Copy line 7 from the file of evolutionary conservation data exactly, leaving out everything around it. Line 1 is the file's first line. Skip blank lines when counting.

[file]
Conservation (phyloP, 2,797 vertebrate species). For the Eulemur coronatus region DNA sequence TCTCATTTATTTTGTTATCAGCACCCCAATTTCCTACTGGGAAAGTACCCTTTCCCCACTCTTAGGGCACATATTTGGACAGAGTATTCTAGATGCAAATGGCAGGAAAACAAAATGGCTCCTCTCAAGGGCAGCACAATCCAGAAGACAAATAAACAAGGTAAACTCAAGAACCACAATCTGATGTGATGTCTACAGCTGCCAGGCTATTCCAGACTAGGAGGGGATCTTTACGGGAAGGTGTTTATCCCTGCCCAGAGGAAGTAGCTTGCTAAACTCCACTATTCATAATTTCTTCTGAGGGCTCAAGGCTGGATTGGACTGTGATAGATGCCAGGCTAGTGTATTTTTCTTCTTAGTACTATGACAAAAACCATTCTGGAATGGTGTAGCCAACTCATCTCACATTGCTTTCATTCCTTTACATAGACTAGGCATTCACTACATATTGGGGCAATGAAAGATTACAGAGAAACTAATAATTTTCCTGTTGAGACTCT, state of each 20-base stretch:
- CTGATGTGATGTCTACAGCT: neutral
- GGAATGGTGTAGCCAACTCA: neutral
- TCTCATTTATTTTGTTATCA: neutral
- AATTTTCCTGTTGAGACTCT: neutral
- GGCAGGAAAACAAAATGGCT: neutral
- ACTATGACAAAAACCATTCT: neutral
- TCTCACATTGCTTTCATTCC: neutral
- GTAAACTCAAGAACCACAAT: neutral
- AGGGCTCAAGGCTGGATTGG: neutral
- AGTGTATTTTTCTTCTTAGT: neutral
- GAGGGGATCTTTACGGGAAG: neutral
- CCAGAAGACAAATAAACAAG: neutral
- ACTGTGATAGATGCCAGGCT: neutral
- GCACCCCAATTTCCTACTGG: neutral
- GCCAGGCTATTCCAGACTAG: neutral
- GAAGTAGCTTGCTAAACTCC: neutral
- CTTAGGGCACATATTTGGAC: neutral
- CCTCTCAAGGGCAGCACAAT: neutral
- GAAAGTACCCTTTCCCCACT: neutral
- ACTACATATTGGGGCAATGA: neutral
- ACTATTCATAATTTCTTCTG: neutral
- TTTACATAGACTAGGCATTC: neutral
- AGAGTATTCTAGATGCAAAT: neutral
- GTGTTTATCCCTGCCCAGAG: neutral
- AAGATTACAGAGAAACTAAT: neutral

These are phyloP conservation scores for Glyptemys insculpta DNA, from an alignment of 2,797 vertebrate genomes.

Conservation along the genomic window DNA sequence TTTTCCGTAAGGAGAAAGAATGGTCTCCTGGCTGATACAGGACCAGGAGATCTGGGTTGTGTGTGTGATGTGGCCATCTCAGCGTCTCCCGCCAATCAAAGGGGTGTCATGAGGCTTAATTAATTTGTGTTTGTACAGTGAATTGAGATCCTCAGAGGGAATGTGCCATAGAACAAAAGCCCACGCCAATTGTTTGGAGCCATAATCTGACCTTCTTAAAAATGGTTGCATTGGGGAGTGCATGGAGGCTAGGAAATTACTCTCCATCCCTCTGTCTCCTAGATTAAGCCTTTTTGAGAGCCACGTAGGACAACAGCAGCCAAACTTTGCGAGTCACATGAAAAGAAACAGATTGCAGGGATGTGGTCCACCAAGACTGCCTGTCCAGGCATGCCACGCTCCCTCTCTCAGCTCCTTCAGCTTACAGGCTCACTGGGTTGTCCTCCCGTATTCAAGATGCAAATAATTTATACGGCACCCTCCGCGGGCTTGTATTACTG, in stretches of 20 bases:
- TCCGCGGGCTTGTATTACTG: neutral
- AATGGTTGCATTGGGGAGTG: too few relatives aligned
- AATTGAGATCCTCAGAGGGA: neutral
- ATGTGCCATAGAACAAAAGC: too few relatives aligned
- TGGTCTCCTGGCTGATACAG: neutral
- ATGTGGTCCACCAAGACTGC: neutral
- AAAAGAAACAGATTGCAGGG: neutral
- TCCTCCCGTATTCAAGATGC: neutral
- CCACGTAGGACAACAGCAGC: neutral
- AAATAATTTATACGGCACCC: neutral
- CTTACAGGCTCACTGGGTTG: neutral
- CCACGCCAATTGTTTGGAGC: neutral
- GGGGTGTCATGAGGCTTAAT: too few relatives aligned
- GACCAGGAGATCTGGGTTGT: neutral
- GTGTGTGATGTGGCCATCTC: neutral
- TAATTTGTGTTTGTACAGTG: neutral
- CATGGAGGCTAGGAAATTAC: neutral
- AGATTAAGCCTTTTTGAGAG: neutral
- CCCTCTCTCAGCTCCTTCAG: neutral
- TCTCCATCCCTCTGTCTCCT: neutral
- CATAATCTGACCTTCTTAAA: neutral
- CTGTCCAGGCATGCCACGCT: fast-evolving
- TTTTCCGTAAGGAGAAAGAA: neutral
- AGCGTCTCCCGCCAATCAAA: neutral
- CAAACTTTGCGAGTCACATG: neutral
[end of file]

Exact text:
- ACTATGACAAAAACCATTCT: neutral